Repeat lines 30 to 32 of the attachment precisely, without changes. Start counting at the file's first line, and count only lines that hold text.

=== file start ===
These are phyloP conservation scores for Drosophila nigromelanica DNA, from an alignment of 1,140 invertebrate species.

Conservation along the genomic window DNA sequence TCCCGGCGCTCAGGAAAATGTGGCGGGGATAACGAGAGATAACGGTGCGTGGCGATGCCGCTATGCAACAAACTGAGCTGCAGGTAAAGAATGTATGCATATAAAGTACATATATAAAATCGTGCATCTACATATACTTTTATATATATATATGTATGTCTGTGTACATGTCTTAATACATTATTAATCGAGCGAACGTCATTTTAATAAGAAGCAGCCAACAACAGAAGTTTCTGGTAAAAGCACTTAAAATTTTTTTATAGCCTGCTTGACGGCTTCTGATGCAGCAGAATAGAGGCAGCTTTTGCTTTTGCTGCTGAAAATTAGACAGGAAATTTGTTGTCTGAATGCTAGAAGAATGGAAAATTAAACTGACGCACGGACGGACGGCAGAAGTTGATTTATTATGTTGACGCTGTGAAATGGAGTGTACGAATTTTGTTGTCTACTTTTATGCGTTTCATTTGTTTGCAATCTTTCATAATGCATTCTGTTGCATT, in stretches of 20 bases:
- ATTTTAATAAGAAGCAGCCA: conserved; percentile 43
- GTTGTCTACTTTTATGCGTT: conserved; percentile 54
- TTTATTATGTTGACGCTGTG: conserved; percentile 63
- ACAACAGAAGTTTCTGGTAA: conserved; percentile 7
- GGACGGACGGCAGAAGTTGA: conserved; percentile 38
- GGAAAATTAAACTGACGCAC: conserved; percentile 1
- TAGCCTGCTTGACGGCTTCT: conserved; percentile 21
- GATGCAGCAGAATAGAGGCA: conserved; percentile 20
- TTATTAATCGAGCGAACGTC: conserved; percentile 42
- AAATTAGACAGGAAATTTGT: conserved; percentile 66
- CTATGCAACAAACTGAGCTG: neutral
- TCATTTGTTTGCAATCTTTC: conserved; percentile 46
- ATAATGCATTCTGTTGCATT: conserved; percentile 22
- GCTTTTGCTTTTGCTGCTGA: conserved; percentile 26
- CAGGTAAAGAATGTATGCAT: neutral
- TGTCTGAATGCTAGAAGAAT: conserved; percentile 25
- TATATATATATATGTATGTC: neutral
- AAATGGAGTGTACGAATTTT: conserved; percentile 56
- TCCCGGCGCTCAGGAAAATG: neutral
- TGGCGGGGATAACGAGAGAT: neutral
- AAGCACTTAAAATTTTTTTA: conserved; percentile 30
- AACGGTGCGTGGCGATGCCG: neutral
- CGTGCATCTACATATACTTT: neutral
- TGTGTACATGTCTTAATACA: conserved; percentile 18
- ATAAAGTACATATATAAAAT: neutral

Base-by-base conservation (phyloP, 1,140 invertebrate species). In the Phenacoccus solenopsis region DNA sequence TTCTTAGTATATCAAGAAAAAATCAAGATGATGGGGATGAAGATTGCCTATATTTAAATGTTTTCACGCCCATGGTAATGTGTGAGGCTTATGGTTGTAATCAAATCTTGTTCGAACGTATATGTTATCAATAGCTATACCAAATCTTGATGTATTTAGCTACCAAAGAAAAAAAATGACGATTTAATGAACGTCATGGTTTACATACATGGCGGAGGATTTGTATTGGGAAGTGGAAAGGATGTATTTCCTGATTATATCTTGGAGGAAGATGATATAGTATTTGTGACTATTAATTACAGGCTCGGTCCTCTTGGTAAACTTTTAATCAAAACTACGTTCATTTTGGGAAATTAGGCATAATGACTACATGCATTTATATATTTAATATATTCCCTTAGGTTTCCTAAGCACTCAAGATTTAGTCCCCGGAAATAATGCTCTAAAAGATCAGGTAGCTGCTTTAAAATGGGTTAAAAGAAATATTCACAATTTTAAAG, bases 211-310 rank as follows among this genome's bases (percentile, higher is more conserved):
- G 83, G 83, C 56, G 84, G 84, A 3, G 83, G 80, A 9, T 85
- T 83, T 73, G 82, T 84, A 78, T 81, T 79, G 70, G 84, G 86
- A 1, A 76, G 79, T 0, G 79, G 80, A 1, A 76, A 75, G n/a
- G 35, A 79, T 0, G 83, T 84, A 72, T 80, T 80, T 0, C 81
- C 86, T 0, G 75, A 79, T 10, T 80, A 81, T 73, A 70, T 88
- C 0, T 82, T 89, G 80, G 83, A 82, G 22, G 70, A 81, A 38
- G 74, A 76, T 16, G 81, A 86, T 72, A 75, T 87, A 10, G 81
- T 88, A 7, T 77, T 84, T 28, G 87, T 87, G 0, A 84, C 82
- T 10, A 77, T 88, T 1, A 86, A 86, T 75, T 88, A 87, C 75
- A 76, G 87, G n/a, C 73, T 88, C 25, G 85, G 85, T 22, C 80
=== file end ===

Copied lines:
- T 83, T 73, G 82, T 84, A 78, T 81, T 79, G 70, G 84, G 86
- A 1, A 76, G 79, T 0, G 79, G 80, A 1, A 76, A 75, G n/a
- G 35, A 79, T 0, G 83, T 84, A 72, T 80, T 80, T 0, C 81